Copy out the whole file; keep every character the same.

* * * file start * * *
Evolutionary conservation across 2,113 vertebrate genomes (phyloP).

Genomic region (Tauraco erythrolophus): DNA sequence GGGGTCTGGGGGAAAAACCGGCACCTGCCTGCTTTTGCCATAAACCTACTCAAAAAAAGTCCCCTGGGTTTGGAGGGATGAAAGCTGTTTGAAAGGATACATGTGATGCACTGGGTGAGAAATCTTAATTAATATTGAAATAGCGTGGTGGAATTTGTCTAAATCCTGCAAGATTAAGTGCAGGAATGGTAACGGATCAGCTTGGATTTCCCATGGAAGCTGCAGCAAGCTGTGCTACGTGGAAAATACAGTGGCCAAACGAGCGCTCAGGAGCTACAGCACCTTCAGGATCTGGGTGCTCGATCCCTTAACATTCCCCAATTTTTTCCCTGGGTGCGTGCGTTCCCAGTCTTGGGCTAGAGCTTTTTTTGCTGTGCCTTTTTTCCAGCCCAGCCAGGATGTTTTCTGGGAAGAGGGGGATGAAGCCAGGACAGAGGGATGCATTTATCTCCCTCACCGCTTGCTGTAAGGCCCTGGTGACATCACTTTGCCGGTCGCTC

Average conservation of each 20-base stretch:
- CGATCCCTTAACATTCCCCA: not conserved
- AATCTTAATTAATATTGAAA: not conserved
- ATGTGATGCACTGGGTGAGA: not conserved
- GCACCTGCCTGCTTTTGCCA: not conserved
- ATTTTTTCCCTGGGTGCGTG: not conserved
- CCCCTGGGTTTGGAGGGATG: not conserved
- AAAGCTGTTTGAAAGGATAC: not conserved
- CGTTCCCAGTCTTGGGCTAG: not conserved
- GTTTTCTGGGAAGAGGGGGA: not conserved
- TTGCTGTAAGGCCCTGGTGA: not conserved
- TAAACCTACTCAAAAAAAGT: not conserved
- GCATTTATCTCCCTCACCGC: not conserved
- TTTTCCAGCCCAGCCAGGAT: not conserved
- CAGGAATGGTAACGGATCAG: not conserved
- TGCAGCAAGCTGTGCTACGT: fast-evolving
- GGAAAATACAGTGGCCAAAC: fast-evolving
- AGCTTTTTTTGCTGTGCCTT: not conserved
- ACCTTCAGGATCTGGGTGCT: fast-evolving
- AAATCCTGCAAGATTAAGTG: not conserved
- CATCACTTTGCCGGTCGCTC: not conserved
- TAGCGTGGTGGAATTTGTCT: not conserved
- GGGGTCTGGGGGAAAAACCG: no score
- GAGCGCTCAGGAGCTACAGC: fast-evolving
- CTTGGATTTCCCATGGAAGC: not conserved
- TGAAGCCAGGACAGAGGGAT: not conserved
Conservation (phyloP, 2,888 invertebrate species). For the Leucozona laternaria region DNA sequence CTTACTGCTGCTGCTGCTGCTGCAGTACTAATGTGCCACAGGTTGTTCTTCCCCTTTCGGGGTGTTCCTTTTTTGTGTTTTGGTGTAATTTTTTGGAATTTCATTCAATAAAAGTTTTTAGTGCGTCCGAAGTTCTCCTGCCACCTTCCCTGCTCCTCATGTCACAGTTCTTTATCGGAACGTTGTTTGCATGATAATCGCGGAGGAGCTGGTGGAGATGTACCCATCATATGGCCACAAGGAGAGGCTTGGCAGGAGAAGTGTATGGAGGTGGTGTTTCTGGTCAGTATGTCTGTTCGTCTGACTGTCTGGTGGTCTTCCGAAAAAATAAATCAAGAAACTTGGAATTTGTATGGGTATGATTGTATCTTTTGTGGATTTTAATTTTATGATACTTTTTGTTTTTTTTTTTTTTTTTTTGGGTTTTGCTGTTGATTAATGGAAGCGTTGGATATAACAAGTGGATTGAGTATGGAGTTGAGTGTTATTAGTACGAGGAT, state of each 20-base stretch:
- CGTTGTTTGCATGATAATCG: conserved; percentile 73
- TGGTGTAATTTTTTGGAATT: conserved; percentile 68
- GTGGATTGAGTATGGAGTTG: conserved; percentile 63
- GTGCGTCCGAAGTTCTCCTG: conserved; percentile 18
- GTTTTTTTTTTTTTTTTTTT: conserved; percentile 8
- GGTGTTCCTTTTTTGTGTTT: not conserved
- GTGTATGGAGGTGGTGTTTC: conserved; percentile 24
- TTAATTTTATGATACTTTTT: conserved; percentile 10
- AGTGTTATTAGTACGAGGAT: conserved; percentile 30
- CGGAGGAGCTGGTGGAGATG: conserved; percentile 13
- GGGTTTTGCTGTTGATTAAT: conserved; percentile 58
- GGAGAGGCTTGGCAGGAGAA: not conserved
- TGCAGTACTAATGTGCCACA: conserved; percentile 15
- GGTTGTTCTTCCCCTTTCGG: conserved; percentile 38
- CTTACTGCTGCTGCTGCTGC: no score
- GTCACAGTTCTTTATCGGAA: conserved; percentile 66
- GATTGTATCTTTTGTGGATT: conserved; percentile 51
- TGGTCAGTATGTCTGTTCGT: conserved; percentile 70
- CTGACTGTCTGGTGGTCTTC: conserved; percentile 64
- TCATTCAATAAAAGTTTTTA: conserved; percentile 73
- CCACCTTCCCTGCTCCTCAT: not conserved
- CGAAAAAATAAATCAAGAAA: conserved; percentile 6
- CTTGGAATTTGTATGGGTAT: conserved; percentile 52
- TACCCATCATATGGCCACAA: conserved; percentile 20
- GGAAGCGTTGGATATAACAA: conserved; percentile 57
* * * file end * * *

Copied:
Evolutionary conservation across 2,113 vertebrate genomes (phyloP).

Genomic region (Tauraco erythrolophus): DNA sequence GGGGTCTGGGGGAAAAACCGGCACCTGCCTGCTTTTGCCATAAACCTACTCAAAAAAAGTCCCCTGGGTTTGGAGGGATGAAAGCTGTTTGAAAGGATACATGTGATGCACTGGGTGAGAAATCTTAATTAATATTGAAATAGCGTGGTGGAATTTGTCTAAATCCTGCAAGATTAAGTGCAGGAATGGTAACGGATCAGCTTGGATTTCCCATGGAAGCTGCAGCAAGCTGTGCTACGTGGAAAATACAGTGGCCAAACGAGCGCTCAGGAGCTACAGCACCTTCAGGATCTGGGTGCTCGATCCCTTAACATTCCCCAATTTTTTCCCTGGGTGCGTGCGTTCCCAGTCTTGGGCTAGAGCTTTTTTTGCTGTGCCTTTTTTCCAGCCCAGCCAGGATGTTTTCTGGGAAGAGGGGGATGAAGCCAGGACAGAGGGATGCATTTATCTCCCTCACCGCTTGCTGTAAGGCCCTGGTGACATCACTTTGCCGGTCGCTC

Average conservation of each 20-base stretch:
- CGATCCCTTAACATTCCCCA: not conserved
- AATCTTAATTAATATTGAAA: not conserved
- ATGTGATGCACTGGGTGAGA: not conserved
- GCACCTGCCTGCTTTTGCCA: not conserved
- ATTTTTTCCCTGGGTGCGTG: not conserved
- CCCCTGGGTTTGGAGGGATG: not conserved
- AAAGCTGTTTGAAAGGATAC: not conserved
- CGTTCCCAGTCTTGGGCTAG: not conserved
- GTTTTCTGGGAAGAGGGGGA: not conserved
- TTGCTGTAAGGCCCTGGTGA: not conserved
- TAAACCTACTCAAAAAAAGT: not conserved
- GCATTTATCTCCCTCACCGC: not conserved
- TTTTCCAGCCCAGCCAGGAT: not conserved
- CAGGAATGGTAACGGATCAG: not conserved
- TGCAGCAAGCTGTGCTACGT: fast-evolving
- GGAAAATACAGTGGCCAAAC: fast-evolving
- AGCTTTTTTTGCTGTGCCTT: not conserved
- ACCTTCAGGATCTGGGTGCT: fast-evolving
- AAATCCTGCAAGATTAAGTG: not conserved
- CATCACTTTGCCGGTCGCTC: not conserved
- TAGCGTGGTGGAATTTGTCT: not conserved
- GGGGTCTGGGGGAAAAACCG: no score
- GAGCGCTCAGGAGCTACAGC: fast-evolving
- CTTGGATTTCCCATGGAAGC: not conserved
- TGAAGCCAGGACAGAGGGAT: not conserved
Conservation (phyloP, 2,888 invertebrate species). For the Leucozona laternaria region DNA sequence CTTACTGCTGCTGCTGCTGCTGCAGTACTAATGTGCCACAGGTTGTTCTTCCCCTTTCGGGGTGTTCCTTTTTTGTGTTTTGGTGTAATTTTTTGGAATTTCATTCAATAAAAGTTTTTAGTGCGTCCGAAGTTCTCCTGCCACCTTCCCTGCTCCTCATGTCACAGTTCTTTATCGGAACGTTGTTTGCATGATAATCGCGGAGGAGCTGGTGGAGATGTACCCATCATATGGCCACAAGGAGAGGCTTGGCAGGAGAAGTGTATGGAGGTGGTGTTTCTGGTCAGTATGTCTGTTCGTCTGACTGTCTGGTGGTCTTCCGAAAAAATAAATCAAGAAACTTGGAATTTGTATGGGTATGATTGTATCTTTTGTGGATTTTAATTTTATGATACTTTTTGTTTTTTTTTTTTTTTTTTTGGGTTTTGCTGTTGATTAATGGAAGCGTTGGATATAACAAGTGGATTGAGTATGGAGTTGAGTGTTATTAGTACGAGGAT, state of each 20-base stretch:
- CGTTGTTTGCATGATAATCG: conserved; percentile 73
- TGGTGTAATTTTTTGGAATT: conserved; percentile 68
- GTGGATTGAGTATGGAGTTG: conserved; percentile 63
- GTGCGTCCGAAGTTCTCCTG: conserved; percentile 18
- GTTTTTTTTTTTTTTTTTTT: conserved; percentile 8
- GGTGTTCCTTTTTTGTGTTT: not conserved
- GTGTATGGAGGTGGTGTTTC: conserved; percentile 24
- TTAATTTTATGATACTTTTT: conserved; percentile 10
- AGTGTTATTAGTACGAGGAT: conserved; percentile 30
- CGGAGGAGCTGGTGGAGATG: conserved; percentile 13
- GGGTTTTGCTGTTGATTAAT: conserved; percentile 58
- GGAGAGGCTTGGCAGGAGAA: not conserved
- TGCAGTACTAATGTGCCACA: conserved; percentile 15
- GGTTGTTCTTCCCCTTTCGG: conserved; percentile 38
- CTTACTGCTGCTGCTGCTGC: no score
- GTCACAGTTCTTTATCGGAA: conserved; percentile 66
- GATTGTATCTTTTGTGGATT: conserved; percentile 51
- TGGTCAGTATGTCTGTTCGT: conserved; percentile 70
- CTGACTGTCTGGTGGTCTTC: conserved; percentile 64
- TCATTCAATAAAAGTTTTTA: conserved; percentile 73
- CCACCTTCCCTGCTCCTCAT: not conserved
- CGAAAAAATAAATCAAGAAA: conserved; percentile 6
- CTTGGAATTTGTATGGGTAT: conserved; percentile 52
- TACCCATCATATGGCCACAA: conserved; percentile 20
- GGAAGCGTTGGATATAACAA: conserved; percentile 57